After getting the power supply rebuilt, the transformer replaced and the mess of all the modification boards and wiring removed, the synth was playable, but far from a pleasure to play. The keyboard was in really bad shape with many keys not playing and others double triggering. That said, those wonderful warm tone from the Prophet 5 were emerging and just begging for this synth to be restored as best I could.
Unfortunately, the Pratt-Read keybeds on this era of synthesizers do not age well with regular use or unless meticulously cared for. They are made of a failure prone PCB attached to a metal chassis, with metal key frames pivoting on the chassis, using springs to provide tension return the keys. The key bushings also dry up and become unusable, the bus bar wires (j-wires) are easily be bent out of position and the buss bar can oxidize and prevent good contact to properly activate a key when played.
After removing the keybed, it was clear that this keybed needed a full overhaul. It was very rusted from exposure to the elements and for all I know, it seemed like a beer or other liquid may have been spilled inside it as it was rusted and the remaining paint was flaking off. It was clear I’d need to disassemble it entirely, strip it down and finish it.
First, I removed the springs and the keys from the keybed and then carefully removed the PCB from the keybed. Many of the key frames were very oxidized and were very difficult to remove. Once I had the keybed chassis free, I worked on leveling out the keystops which were all out of whack from years of use and abuse. Pliers, a 1-yard level and patience were key.
While I had the key caps removed, I removed the deep scratches with fine sandpaper, then polished each one individually using a series of car polishes and finished them off with a buff and wax.
Next, I stripped what was left of the paint off with paint stripper and sanded the chassis smooth. I then primed and gave it several coats of paint.
To reassemble the keybed, I needed to clean up the keyframes to get them to reseat on the chassis. Due to the amount of oxidation, I needed to sand and file out the grooves on the keyframes to get them to have enough play to freely travel up and down.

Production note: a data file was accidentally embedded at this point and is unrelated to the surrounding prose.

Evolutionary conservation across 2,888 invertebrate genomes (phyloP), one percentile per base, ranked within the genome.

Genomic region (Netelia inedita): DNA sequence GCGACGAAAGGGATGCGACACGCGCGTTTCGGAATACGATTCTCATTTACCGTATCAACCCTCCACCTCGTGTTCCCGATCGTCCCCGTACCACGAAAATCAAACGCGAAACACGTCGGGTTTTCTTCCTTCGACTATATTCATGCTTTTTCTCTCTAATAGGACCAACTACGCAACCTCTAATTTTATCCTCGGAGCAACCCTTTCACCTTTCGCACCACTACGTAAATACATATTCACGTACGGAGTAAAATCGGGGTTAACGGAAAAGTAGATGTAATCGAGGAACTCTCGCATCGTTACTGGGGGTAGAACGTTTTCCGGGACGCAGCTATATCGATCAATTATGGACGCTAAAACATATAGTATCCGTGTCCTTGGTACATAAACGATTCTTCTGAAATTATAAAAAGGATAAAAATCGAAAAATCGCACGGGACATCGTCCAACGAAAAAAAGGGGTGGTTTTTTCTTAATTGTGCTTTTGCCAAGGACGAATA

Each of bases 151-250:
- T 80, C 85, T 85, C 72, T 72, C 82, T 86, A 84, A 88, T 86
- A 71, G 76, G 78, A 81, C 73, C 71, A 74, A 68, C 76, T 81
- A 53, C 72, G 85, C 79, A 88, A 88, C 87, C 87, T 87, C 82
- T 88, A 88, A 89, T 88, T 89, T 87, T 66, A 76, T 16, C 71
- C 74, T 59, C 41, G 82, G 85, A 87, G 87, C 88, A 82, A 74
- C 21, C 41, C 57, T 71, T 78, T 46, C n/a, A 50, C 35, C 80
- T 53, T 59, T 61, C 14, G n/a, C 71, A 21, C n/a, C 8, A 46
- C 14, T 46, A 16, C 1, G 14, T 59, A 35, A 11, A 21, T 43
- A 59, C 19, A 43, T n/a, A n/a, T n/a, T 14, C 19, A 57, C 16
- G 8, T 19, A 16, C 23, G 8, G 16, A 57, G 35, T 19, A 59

Once complete, I reinstalled the springs and the key caps on the frames. With the keybed reinstalled, I then began to work on straightening out the j-wires and ensure their travel and action were relatively consistent. A few had bad contact on the buss bar due to oxidation or dirt, so a little cleaning, a scrub or slight sideway adjustment got all of them working evenly. After many hours of work, I was rewarded with a very playable and even response across the keyboard with smooth polished keys.
Several of the potentiometers on the Prophet 5 had been sheared off by by some kind of accident. The shafts of the original pots are plastic and thus susceptible to breaking off by shear force. Since this Prophet 5 had apparently been sitting in a damp place and by the ocean, many of the metal components had become oxidized and needed attention.
Even the pots that were not broken were all corroded and had poor action. While they could all be cleaned and salvaged, I chose to replace them with a new set of pots. While not inexpensive, I figured this synth should have the best since I was taking it to a full restoration. Unfortunately the type of pot used on the Prophet 5 is a unique one. Though they are all 10K linear taper, the size of the pot, shaft length and direction of the ‘D-shaft’ and pin dimensions are unique and not an off the shelf part and need to be special ordered.
After the pots were replaced, and matched with matching knobs for the pots that were damaged, I replaced all of the knob caps with the awesome Prophet 5 Knob Cap Kit from Techsmechs. With the new pots installed with new knob caps this synth was now looking much better!